Elena M. Silva and Beth C. Rubin
Without the voice of students, schools serve no purpose. They are nothing but institutions where adults run and tell you what you need to know in order to continue this tradition of, this cycle of "we have master's degrees and we know what's best for you so just shut up and deal with it."
(High school senior)
What could students, who confront, resist, and affirm both the problems and reforms that characterize their schools, offer to the traditionally adultdominated conversation about school change? Despite a small body of research emerging on the significance of "student voice" in school practices and processes (Cook-Sather, 2002; Shultz and Cook-Sather, 2001; Fielding, 2001; Rudduck and Flutter, 2000; Oldfather, 1995), embracing or empowering the voices of students is not a well-practiced approach to understanding or implementing school reforms.
Within a growing wave of reform in public schools, calls for and claims of "student-centered" goals and "student voice" initiatives pervade the process and practice of school reform efforts (Wasley et al., 1997; Olsen, 2000). Yet, more often than not, the student perspective is often represented in fixed and uncomplicated terms that undermine the true agency and diversity of students and student experiences.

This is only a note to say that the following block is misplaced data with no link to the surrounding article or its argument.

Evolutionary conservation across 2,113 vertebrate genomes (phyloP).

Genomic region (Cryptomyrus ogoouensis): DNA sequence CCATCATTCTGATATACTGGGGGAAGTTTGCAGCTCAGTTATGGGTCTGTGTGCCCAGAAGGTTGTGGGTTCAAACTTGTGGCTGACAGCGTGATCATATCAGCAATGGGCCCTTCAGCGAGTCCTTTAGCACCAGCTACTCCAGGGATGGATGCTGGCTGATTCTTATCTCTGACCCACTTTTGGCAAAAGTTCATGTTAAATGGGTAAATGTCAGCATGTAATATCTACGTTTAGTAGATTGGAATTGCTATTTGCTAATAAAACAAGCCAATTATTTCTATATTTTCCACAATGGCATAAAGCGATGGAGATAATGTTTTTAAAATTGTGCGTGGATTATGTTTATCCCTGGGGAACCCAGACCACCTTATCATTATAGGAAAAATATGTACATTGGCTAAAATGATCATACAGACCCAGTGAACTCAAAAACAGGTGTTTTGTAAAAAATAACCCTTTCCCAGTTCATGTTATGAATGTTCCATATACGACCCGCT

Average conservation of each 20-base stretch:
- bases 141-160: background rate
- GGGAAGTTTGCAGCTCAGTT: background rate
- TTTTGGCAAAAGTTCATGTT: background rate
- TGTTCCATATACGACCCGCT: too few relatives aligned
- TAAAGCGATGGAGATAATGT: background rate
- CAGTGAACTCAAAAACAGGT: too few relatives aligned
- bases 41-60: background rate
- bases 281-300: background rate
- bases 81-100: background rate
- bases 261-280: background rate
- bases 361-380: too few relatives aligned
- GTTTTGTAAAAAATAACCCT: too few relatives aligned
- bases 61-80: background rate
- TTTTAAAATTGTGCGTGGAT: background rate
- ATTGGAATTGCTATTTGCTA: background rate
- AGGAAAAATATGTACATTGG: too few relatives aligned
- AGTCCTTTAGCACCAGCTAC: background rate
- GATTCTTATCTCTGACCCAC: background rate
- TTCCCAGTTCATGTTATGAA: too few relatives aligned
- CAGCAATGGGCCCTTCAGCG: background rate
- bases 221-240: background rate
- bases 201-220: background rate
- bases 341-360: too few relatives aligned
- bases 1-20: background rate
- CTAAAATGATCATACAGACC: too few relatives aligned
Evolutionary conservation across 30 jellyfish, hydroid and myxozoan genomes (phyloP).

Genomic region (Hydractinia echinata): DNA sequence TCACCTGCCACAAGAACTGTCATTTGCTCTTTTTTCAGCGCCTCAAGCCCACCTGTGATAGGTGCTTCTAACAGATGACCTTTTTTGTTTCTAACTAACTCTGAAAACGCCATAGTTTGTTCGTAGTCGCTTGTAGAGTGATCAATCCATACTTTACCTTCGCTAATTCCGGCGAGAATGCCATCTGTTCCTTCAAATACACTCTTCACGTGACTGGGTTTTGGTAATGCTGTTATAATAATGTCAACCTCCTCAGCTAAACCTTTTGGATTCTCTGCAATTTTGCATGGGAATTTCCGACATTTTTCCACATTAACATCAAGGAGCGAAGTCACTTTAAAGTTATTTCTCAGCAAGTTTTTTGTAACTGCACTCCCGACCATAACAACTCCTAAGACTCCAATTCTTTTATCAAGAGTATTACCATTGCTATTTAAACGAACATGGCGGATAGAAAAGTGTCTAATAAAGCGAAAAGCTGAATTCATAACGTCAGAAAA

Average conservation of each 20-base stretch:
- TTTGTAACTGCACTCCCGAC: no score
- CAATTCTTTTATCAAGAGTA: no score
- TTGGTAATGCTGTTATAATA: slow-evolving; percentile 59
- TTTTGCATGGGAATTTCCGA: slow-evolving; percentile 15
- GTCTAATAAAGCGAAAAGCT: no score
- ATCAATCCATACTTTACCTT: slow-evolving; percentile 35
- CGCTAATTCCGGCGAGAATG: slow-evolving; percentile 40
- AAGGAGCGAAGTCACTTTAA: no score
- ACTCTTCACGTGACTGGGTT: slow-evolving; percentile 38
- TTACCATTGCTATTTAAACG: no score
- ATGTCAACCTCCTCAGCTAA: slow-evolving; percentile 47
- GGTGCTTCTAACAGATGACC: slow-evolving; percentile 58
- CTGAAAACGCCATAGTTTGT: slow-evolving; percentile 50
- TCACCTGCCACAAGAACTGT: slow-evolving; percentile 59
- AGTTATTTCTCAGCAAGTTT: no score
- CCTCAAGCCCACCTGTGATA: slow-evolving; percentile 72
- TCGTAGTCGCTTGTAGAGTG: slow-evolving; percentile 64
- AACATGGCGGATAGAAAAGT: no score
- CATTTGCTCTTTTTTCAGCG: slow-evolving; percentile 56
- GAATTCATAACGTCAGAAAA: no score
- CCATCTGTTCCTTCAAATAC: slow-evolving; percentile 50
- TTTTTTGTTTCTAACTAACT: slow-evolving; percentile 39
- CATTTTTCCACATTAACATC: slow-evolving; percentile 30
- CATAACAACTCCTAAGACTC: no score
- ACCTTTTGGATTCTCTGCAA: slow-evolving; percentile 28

Why is the student perspective of reform important? Public high schools boast greater student diversity than ever before in the history of this country (Nieto, 1999; Garcia, 1999). At the center of this diversity are hundreds of thousands of students who experience a reality relatively unknown to the adults who govern their school experience. Students' daily lives in school take place amid the richly interwoven webs of friendship and romance, the heated pulls of emerging racial, ethnic and social identities, the demands and expectations of teachers and parents, and the constructions of academic competence. Particularly in schools confronting persistent problems of racial, class and gender inequity, the significance of students' experiences